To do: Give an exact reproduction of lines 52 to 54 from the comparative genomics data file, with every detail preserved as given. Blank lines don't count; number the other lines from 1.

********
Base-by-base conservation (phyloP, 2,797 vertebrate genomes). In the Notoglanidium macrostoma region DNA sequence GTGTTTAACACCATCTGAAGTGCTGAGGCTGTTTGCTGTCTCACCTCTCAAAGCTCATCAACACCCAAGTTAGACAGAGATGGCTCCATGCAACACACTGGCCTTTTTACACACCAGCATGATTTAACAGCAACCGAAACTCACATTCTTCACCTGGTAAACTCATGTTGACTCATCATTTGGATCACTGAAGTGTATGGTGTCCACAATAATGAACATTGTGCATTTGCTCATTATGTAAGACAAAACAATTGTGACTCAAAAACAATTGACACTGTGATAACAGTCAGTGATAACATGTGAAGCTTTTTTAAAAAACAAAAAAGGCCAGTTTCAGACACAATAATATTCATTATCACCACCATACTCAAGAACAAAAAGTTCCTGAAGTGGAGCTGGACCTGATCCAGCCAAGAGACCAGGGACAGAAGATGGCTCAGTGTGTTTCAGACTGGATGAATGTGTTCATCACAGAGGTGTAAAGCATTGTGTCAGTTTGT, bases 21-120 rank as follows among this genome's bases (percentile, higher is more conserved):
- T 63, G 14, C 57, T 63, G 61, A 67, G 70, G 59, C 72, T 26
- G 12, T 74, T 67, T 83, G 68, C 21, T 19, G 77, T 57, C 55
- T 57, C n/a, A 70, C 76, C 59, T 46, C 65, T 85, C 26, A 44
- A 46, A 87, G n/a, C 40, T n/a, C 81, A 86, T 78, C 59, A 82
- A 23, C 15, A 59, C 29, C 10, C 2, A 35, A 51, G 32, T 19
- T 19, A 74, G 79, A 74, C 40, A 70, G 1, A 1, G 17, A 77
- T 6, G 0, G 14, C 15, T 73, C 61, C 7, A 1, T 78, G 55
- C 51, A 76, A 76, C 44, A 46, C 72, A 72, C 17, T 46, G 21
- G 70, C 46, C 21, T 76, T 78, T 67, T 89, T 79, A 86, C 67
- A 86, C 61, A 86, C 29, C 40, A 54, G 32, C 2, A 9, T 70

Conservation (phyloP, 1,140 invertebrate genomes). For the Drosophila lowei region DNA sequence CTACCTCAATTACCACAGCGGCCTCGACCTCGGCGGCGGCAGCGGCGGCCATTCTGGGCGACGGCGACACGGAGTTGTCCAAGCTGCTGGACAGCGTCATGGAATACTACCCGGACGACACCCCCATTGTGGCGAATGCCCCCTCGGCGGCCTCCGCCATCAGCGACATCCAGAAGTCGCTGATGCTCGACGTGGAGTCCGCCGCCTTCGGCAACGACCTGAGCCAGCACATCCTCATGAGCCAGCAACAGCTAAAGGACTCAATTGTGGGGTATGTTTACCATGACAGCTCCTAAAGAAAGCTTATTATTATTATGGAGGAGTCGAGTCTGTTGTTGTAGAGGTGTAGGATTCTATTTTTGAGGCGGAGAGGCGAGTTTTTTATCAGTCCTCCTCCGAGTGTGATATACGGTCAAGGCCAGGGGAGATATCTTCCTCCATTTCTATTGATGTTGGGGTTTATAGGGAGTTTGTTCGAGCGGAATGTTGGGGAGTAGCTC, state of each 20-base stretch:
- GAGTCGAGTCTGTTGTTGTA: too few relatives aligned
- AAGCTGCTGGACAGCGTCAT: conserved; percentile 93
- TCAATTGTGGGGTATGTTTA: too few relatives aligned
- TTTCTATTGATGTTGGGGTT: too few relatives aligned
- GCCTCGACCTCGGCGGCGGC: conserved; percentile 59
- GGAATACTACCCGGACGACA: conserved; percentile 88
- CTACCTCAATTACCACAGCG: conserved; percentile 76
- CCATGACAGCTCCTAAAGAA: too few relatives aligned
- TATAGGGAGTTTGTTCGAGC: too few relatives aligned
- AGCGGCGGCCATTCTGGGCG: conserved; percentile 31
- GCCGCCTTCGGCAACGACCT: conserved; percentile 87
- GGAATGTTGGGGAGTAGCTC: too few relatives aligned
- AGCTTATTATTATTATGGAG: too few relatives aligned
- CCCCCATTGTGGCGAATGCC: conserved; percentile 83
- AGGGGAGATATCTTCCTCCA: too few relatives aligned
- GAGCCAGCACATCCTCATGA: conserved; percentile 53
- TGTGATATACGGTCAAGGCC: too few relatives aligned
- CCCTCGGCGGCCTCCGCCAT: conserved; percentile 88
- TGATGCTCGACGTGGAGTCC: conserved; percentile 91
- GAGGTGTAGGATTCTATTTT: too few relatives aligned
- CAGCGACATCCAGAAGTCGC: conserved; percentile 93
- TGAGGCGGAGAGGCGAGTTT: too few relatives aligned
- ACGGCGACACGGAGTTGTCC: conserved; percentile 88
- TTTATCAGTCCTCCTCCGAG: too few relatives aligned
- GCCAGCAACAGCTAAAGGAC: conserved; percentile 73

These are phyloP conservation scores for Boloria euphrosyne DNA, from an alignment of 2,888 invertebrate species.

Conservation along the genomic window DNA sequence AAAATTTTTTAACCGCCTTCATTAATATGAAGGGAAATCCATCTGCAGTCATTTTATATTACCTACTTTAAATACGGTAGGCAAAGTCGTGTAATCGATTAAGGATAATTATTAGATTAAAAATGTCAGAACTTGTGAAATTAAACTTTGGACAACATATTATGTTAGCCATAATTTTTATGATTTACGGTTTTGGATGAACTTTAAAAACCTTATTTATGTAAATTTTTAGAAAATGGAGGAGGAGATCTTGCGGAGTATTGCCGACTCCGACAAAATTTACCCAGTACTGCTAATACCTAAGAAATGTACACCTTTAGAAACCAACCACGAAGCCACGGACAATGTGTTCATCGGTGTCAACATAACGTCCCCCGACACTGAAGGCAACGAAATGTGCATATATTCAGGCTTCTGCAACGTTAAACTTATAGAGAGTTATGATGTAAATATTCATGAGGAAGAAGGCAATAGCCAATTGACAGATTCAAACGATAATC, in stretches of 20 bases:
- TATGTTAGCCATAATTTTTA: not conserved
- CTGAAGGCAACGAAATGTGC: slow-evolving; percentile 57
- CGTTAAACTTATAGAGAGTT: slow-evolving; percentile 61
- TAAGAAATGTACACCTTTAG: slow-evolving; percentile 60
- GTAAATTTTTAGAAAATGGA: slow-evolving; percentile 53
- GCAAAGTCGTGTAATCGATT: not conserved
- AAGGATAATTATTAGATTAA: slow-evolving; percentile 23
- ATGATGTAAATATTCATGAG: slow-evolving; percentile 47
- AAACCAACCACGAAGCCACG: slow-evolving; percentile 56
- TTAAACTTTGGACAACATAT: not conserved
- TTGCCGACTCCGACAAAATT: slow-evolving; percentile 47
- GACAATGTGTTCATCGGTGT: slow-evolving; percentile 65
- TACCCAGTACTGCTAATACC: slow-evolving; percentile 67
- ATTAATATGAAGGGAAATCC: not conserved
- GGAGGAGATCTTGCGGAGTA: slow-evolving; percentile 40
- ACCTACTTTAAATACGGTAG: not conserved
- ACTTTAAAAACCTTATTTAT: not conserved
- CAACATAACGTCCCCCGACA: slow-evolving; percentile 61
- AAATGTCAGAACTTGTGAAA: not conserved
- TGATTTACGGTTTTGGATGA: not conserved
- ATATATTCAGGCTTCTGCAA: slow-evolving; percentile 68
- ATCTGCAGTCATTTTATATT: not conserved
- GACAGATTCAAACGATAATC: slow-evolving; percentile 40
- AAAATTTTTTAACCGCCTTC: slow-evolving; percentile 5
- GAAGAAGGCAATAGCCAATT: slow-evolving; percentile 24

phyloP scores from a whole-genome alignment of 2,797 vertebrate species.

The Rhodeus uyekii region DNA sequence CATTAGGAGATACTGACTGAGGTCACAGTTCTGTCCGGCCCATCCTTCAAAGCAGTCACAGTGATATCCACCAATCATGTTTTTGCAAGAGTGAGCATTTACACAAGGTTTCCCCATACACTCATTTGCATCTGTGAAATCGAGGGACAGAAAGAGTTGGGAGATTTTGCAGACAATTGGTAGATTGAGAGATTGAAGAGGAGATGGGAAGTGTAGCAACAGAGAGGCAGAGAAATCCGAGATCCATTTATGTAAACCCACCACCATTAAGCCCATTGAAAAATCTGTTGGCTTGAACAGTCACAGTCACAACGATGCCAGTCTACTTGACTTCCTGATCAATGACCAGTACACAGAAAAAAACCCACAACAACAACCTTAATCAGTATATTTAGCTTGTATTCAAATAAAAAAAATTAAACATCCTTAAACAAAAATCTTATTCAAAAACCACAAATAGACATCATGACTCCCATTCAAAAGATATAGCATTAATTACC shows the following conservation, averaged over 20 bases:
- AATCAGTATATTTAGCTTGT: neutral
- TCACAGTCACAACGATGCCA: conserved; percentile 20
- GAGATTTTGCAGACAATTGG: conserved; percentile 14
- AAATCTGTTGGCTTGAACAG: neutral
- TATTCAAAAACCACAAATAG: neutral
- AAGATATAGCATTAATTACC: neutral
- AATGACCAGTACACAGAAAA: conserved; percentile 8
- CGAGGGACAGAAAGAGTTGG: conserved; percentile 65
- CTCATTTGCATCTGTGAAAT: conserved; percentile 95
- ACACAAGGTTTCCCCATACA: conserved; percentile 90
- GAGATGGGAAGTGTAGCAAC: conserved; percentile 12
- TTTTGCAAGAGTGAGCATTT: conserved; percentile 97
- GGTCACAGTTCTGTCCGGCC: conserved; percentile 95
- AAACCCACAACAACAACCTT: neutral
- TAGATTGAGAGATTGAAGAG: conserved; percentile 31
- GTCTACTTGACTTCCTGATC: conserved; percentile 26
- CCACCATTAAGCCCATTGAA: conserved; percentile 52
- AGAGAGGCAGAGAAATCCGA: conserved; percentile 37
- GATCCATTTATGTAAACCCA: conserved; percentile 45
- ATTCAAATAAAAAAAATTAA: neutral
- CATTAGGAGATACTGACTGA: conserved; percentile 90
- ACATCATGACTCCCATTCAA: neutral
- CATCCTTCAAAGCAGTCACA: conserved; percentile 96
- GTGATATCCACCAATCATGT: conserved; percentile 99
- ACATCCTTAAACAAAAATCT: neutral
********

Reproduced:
- TACCCAGTACTGCTAATACC: slow-evolving; percentile 67
- ATTAATATGAAGGGAAATCC: not conserved
- GGAGGAGATCTTGCGGAGTA: slow-evolving; percentile 40